compile

How curried functions and partially-applied functions compile in Scala

Table of Contents1 - A curried function test class2 - Result: The bytecode is the same3 - Be careful looking at -Xprint output4 - Final decompiled source code5 - scalac Xprint parser phases6 - Summary

This morning I was curious about how Scala curried functions and partially-applied functions are really compiled at a bytecode level.

Prior to that, I wrote this post that Higher order functions are the Haskell experience — which is also implicitly about curried functions — and it got me thinking about Scala, in particular why we might use one function syntax versus another, i.e., why would I use this syntax:

 

(this space left blank for the ToC over there --> )
 

How to compile, run, and package a Scala project with SBT

This is an excerpt from the Scala Cookbook (partially modified for the internet). This is Recipe 18.2, “How to compile, run, and package a Scala project with SBT.”

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Problem

You want to use SBT to compile and run a Scala project, and package the project as a JAR file.

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Solution

Create a directory layout to match what SBT expects, then run sbt compile to compile your project, sbt run to run your project, and sbt package to package your project as a JAR file.

Table of Contents

  1. Problem
  2. Solution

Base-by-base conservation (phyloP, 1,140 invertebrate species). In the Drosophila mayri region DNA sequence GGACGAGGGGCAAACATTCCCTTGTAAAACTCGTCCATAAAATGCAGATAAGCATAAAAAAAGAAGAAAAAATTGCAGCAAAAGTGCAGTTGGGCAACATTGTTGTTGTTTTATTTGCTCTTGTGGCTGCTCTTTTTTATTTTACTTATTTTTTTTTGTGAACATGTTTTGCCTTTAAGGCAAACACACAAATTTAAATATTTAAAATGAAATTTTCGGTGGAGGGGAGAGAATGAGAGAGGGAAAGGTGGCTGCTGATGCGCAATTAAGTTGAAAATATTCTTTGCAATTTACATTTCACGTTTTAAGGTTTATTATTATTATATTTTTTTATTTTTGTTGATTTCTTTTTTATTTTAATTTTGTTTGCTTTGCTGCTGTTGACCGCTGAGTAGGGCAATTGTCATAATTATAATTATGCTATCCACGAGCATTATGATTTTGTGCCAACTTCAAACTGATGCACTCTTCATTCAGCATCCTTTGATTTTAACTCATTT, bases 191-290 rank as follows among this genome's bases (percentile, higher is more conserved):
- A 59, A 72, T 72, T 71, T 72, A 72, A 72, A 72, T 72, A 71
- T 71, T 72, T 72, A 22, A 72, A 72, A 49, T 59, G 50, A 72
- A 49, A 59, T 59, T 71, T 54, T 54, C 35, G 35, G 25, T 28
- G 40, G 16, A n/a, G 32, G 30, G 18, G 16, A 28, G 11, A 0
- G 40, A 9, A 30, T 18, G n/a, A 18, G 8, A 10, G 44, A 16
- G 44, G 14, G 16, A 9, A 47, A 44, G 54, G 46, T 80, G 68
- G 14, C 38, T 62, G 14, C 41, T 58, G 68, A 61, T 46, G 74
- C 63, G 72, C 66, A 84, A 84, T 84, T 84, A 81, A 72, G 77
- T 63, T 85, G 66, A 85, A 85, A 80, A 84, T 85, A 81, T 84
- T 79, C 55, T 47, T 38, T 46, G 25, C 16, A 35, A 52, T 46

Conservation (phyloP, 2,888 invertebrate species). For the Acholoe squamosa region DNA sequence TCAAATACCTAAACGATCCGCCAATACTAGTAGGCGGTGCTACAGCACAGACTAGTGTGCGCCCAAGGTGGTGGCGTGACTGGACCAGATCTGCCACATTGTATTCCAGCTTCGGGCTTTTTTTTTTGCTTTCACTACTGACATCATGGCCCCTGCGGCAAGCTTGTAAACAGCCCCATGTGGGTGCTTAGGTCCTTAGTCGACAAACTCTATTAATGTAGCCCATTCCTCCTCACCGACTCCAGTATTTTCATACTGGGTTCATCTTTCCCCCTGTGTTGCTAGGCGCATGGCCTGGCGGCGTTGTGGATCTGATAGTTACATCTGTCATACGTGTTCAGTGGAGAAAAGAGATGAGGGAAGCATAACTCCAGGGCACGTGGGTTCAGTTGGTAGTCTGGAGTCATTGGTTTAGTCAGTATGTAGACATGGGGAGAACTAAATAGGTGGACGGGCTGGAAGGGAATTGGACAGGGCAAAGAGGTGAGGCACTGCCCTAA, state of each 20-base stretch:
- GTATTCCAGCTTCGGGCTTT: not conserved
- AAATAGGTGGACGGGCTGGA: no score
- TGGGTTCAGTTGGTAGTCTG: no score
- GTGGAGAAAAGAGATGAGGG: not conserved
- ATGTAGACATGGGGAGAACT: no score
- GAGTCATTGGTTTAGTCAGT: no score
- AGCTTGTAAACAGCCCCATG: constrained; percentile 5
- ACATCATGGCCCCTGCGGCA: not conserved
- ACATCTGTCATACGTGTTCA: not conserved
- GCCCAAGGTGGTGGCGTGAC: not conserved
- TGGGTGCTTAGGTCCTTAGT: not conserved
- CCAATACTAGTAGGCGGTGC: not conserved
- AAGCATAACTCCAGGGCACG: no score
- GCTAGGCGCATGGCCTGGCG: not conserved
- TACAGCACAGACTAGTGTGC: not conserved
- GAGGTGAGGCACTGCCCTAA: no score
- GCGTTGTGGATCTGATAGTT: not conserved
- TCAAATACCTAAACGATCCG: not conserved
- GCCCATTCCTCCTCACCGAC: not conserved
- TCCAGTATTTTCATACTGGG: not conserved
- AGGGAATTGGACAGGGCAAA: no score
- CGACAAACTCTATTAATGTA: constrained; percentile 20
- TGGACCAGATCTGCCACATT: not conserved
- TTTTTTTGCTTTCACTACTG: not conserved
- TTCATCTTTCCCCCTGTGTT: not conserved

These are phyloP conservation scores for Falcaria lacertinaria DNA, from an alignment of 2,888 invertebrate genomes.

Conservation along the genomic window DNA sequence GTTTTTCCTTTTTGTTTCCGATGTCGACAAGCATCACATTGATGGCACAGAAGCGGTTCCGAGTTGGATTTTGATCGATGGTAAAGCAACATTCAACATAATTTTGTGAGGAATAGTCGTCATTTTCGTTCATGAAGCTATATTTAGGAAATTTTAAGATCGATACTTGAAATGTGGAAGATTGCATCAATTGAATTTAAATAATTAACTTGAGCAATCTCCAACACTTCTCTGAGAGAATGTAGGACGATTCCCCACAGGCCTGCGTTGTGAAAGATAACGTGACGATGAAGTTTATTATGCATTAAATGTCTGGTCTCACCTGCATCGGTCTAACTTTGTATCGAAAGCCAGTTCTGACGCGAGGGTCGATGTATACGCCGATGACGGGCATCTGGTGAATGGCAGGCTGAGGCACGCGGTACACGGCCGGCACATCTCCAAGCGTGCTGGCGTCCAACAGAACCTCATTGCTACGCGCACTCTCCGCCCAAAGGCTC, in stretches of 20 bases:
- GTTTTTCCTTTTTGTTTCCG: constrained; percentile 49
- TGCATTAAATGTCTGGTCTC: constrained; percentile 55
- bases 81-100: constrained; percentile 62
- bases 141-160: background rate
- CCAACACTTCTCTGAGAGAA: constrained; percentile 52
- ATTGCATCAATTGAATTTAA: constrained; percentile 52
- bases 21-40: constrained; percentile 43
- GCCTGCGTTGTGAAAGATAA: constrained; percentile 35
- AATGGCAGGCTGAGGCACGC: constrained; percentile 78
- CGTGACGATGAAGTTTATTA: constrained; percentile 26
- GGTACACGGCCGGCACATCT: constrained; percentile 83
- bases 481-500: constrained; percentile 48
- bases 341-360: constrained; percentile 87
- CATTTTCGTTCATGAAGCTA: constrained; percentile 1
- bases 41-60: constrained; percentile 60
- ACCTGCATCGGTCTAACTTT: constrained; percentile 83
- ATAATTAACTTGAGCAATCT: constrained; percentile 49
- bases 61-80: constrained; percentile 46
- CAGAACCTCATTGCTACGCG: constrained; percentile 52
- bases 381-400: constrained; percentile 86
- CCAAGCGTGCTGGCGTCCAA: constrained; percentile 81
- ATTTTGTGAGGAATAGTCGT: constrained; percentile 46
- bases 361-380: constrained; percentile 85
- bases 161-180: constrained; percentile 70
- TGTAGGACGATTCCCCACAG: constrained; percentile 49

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How to make your Scala shell scripts run faster by pre-compiling them alvin June 20, 2015 - 4:39pm

This is an excerpt from the Scala Cookbook (partially modified for the internet). This is a short recipe, Recipe 14.13, “How to make your Scala shell scripts run faster by pre-compiling them.”

Problem

You love using Scala as a scripting language, but you’d like to eliminate the lag time in starting up a script.

Solution

Use the -savecompiled argument of the Scala interpreter to save a compiled version of your script.

A basic Scala script like this:

How to compile Scala code faster with the 'fsc' command-line compiler

This is an excerpt from the Scala Cookbook (partially modified for the internet). This is a short recipe, Recipe 14.9, “How to compile your Scala code faster with the 'fsc' command-line compiler.”

Problem

You’re making changes to a project and recompiling it with scalac, and you’d like to reduce the compile time.

Solution

Use the fsc command instead of scalac to compile your code:

How to compile Scala code with ‘scalac’ and run it with ‘scala’

This is an excerpt from the Scala Cookbook (partially modified for the internet). This is Recipe 14.5, “How to compile Scala code with 'scalac' and run it with 'scala'.”

Problem

Though you normally use the Simple Build Tool (SBT) to build Scala applications, you may want to use more basic tools to compile and run small test programs, in the same way you might use javac and java with small Java applications.

Common SBT commands (Scala SBT)

I had the common Scala SBT commands in the notes for my project named SARAH, and thought I'd list them here to make them easier to find:

A Java regular expression example (featuring Pattern and Matcher classes)

Summary: Java regular expressions in Java 1.4, featuring regex expressions and pattern matching, using the new Java Pattern and Matcher classes.

The following Java example offers an introduction to regular expressions in Java 1.4. In this code we're creating a regular expression that can search for a date. Specifically, that date must be in a format of two digits, followed by a hyphen, followed by two digits, followed by a hyphen, followed by four digits.

This date pattern is created in this line of code: